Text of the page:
Granny Smith and the carny-con duo The Flim-Flam Brothers. Up until this point, the boys' character arc in My Little Pony has traced a path intriguingly similar to that of Flintheart Glomgold in Carl Barks' stories. The first time out, in season two's "The Super Speedy Cider Squeezy 6000," F&F were not out-and-out con artists so much as slick-talking rivals to the Apple Family, laid low by their own carelessness. Season four's "Leap of Faith" presented them in a much more conventionally negative manner, as they tricked Granny and other lame, halt, and blind ponies into shelling out for a phony cures-whatever-ails-ya tonic, subsequently slipping out of Ponyville after their scheme was discovered. Here's where the Glomgold analogy breaks down, as Christina Rice and Tony Fleecs' new story does NOT, repeat NOT, find the tricksters suddenly devolving into cold-blooded, would-be murderers. Instead, they're mutually alienated rivals in love, and it's up to Granny to restore their partnership. If you're wondering why Granny would even bother doing so, given the trouble F&F have caused the Apples to date, then you obviously aren't fully hep to the Apple Family credo of "family coming first."
That is pretty much all there is to the meat of FF #9; the real wonder is that Rice and Fleecs were able to stretch such a simple plot idea out to 22 pages. This is done through the media of, among other things, not one but two flashback sequences, a two-page spread showing the reunited F&F doing their usual singsong routine to a gaggle of excited ponies, and another two-pager display depicting the setting of the drama, AppleCon 45, which appears to be a combination of a Farmer's Market and a... do I even need to say it? Rice actually does surprisingly little to exploit the comic potential of a fruit expo serving as an agricultural equivalent of a "fanboy" mash-up. Granny complains a little about the Con getting too big and diverse over the years ("Comic-Con International," just saying), but the gripes soon narrow down to a specific mad-on about the presence of *gasp!* orange salesponies. I know that Granny's supposed to be a bit ossified and devoted to apple-mongering, but Rice overplays her comments to the point that the old greenish mare sounds, well, a bit "fruit-ist." The backstory on Flim and Flam's breakup over a comely librarian mare named Marian removes whatever picogram of a doubt may have remained that these characters were directly based on Professor Harold Hill of The Music Man. The fact that the young Granny found herself at the center of a similar set-to many moons ago seems a bit convenient, but I'm not complaining. Just about every background and foreground pony ever seen in the series, and even a few from the comics, appears here, as if to make up for the plot's comparative lack of substance.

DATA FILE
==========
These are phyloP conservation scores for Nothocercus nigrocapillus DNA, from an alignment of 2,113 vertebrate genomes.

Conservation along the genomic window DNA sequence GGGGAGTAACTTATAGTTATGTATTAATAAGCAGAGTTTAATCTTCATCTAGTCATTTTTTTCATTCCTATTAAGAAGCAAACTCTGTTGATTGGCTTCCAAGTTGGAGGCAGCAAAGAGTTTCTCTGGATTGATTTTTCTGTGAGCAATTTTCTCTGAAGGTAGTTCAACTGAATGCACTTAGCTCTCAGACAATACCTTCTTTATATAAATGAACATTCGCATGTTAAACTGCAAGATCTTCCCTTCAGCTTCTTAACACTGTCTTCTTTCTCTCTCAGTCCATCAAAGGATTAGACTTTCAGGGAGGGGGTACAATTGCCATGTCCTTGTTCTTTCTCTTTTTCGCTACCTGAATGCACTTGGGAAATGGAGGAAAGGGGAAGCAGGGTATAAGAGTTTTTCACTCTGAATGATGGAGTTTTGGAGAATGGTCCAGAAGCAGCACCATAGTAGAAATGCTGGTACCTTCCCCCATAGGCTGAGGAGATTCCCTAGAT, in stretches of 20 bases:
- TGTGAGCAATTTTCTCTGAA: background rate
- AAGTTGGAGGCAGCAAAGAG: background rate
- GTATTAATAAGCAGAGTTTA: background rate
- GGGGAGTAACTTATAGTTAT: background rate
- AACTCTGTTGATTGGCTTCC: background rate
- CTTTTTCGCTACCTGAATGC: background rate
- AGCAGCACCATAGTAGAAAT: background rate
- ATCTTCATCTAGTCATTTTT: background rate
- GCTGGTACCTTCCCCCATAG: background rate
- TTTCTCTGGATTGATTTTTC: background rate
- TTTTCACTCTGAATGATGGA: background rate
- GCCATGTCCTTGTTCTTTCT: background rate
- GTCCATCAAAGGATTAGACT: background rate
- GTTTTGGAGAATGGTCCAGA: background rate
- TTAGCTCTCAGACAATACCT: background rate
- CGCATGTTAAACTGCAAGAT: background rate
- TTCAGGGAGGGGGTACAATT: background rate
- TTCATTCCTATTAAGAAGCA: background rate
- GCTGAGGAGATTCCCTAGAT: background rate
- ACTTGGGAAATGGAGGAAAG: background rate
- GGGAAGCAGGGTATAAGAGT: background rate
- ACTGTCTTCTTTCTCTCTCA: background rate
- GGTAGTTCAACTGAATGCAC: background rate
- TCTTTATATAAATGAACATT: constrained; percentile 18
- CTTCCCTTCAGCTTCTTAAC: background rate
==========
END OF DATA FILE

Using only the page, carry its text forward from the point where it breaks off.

A decent enough effort, but a bit too much on the slight side for my tastes (which encompass both apples AND oranges, if you don't mind, Granny).